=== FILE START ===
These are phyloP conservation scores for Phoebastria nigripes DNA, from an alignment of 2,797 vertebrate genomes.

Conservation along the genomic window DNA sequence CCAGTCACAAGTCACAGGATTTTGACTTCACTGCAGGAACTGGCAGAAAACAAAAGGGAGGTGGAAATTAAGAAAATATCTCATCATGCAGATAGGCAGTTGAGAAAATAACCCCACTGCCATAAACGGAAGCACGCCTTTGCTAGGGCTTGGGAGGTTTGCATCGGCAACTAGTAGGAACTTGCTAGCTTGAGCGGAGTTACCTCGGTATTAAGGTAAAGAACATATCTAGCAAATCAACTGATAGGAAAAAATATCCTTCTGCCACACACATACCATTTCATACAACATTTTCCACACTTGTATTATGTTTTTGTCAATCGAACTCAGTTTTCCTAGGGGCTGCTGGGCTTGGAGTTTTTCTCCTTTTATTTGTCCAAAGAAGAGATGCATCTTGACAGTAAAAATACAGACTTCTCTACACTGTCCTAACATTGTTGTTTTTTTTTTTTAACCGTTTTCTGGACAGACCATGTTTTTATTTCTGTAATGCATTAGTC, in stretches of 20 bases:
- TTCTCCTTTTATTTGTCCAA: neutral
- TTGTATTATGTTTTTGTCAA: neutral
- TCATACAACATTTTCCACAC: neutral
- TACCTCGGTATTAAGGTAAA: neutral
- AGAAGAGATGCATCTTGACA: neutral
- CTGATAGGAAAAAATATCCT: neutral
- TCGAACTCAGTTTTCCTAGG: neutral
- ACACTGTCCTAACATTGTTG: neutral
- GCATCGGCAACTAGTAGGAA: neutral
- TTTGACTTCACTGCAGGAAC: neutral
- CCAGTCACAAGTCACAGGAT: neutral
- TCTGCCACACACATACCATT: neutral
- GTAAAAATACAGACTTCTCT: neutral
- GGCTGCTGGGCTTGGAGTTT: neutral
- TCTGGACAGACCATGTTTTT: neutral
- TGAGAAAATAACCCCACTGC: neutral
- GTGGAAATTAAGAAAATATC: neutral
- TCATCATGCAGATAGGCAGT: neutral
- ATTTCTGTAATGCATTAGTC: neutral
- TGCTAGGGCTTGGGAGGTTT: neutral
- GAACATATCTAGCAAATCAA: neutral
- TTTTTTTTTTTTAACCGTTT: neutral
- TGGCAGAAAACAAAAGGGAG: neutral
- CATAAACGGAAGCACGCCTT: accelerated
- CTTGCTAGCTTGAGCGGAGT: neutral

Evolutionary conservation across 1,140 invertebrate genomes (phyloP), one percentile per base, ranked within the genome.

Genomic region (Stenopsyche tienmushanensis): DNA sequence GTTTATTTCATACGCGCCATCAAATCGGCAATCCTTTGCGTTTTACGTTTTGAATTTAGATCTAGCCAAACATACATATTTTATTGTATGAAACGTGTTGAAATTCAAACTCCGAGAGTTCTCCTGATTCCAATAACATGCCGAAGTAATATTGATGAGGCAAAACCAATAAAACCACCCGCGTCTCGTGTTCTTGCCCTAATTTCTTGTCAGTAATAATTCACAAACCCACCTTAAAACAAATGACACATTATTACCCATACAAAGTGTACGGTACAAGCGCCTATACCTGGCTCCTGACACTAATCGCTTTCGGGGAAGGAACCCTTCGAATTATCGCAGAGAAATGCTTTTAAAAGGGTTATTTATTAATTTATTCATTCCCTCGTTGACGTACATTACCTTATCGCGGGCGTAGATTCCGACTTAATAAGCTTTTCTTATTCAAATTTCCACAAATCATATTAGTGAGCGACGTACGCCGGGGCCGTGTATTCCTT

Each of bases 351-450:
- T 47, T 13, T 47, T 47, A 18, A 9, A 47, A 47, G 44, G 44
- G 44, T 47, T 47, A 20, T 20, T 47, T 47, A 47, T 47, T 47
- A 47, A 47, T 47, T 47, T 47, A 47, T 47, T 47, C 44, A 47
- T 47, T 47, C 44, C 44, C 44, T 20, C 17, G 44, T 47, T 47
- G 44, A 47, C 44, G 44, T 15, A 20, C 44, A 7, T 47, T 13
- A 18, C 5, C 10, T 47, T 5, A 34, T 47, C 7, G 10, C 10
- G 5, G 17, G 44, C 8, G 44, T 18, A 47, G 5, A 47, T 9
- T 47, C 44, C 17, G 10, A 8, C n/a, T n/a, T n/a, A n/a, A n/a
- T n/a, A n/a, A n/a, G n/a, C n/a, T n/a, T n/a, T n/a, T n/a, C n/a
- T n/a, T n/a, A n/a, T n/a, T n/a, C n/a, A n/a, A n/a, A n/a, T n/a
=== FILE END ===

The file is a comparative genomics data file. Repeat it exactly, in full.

These are phyloP conservation scores for Phoebastria nigripes DNA, from an alignment of 2,797 vertebrate genomes.

Conservation along the genomic window DNA sequence CCAGTCACAAGTCACAGGATTTTGACTTCACTGCAGGAACTGGCAGAAAACAAAAGGGAGGTGGAAATTAAGAAAATATCTCATCATGCAGATAGGCAGTTGAGAAAATAACCCCACTGCCATAAACGGAAGCACGCCTTTGCTAGGGCTTGGGAGGTTTGCATCGGCAACTAGTAGGAACTTGCTAGCTTGAGCGGAGTTACCTCGGTATTAAGGTAAAGAACATATCTAGCAAATCAACTGATAGGAAAAAATATCCTTCTGCCACACACATACCATTTCATACAACATTTTCCACACTTGTATTATGTTTTTGTCAATCGAACTCAGTTTTCCTAGGGGCTGCTGGGCTTGGAGTTTTTCTCCTTTTATTTGTCCAAAGAAGAGATGCATCTTGACAGTAAAAATACAGACTTCTCTACACTGTCCTAACATTGTTGTTTTTTTTTTTTAACCGTTTTCTGGACAGACCATGTTTTTATTTCTGTAATGCATTAGTC, in stretches of 20 bases:
- TTCTCCTTTTATTTGTCCAA: neutral
- TTGTATTATGTTTTTGTCAA: neutral
- TCATACAACATTTTCCACAC: neutral
- TACCTCGGTATTAAGGTAAA: neutral
- AGAAGAGATGCATCTTGACA: neutral
- CTGATAGGAAAAAATATCCT: neutral
- TCGAACTCAGTTTTCCTAGG: neutral
- ACACTGTCCTAACATTGTTG: neutral
- GCATCGGCAACTAGTAGGAA: neutral
- TTTGACTTCACTGCAGGAAC: neutral
- CCAGTCACAAGTCACAGGAT: neutral
- TCTGCCACACACATACCATT: neutral
- GTAAAAATACAGACTTCTCT: neutral
- GGCTGCTGGGCTTGGAGTTT: neutral
- TCTGGACAGACCATGTTTTT: neutral
- TGAGAAAATAACCCCACTGC: neutral
- GTGGAAATTAAGAAAATATC: neutral
- TCATCATGCAGATAGGCAGT: neutral
- ATTTCTGTAATGCATTAGTC: neutral
- TGCTAGGGCTTGGGAGGTTT: neutral
- GAACATATCTAGCAAATCAA: neutral
- TTTTTTTTTTTTAACCGTTT: neutral
- TGGCAGAAAACAAAAGGGAG: neutral
- CATAAACGGAAGCACGCCTT: accelerated
- CTTGCTAGCTTGAGCGGAGT: neutral

Evolutionary conservation across 1,140 invertebrate genomes (phyloP), one percentile per base, ranked within the genome.

Genomic region (Stenopsyche tienmushanensis): DNA sequence GTTTATTTCATACGCGCCATCAAATCGGCAATCCTTTGCGTTTTACGTTTTGAATTTAGATCTAGCCAAACATACATATTTTATTGTATGAAACGTGTTGAAATTCAAACTCCGAGAGTTCTCCTGATTCCAATAACATGCCGAAGTAATATTGATGAGGCAAAACCAATAAAACCACCCGCGTCTCGTGTTCTTGCCCTAATTTCTTGTCAGTAATAATTCACAAACCCACCTTAAAACAAATGACACATTATTACCCATACAAAGTGTACGGTACAAGCGCCTATACCTGGCTCCTGACACTAATCGCTTTCGGGGAAGGAACCCTTCGAATTATCGCAGAGAAATGCTTTTAAAAGGGTTATTTATTAATTTATTCATTCCCTCGTTGACGTACATTACCTTATCGCGGGCGTAGATTCCGACTTAATAAGCTTTTCTTATTCAAATTTCCACAAATCATATTAGTGAGCGACGTACGCCGGGGCCGTGTATTCCTT

Each of bases 351-450:
- T 47, T 13, T 47, T 47, A 18, A 9, A 47, A 47, G 44, G 44
- G 44, T 47, T 47, A 20, T 20, T 47, T 47, A 47, T 47, T 47
- A 47, A 47, T 47, T 47, T 47, A 47, T 47, T 47, C 44, A 47
- T 47, T 47, C 44, C 44, C 44, T 20, C 17, G 44, T 47, T 47
- G 44, A 47, C 44, G 44, T 15, A 20, C 44, A 7, T 47, T 13
- A 18, C 5, C 10, T 47, T 5, A 34, T 47, C 7, G 10, C 10
- G 5, G 17, G 44, C 8, G 44, T 18, A 47, G 5, A 47, T 9
- T 47, C 44, C 17, G 10, A 8, C n/a, T n/a, T n/a, A n/a, A n/a
- T n/a, A n/a, A n/a, G n/a, C n/a, T n/a, T n/a, T n/a, T n/a, C n/a
- T n/a, T n/a, A n/a, T n/a, T n/a, C n/a, A n/a, A n/a, A n/a, T n/a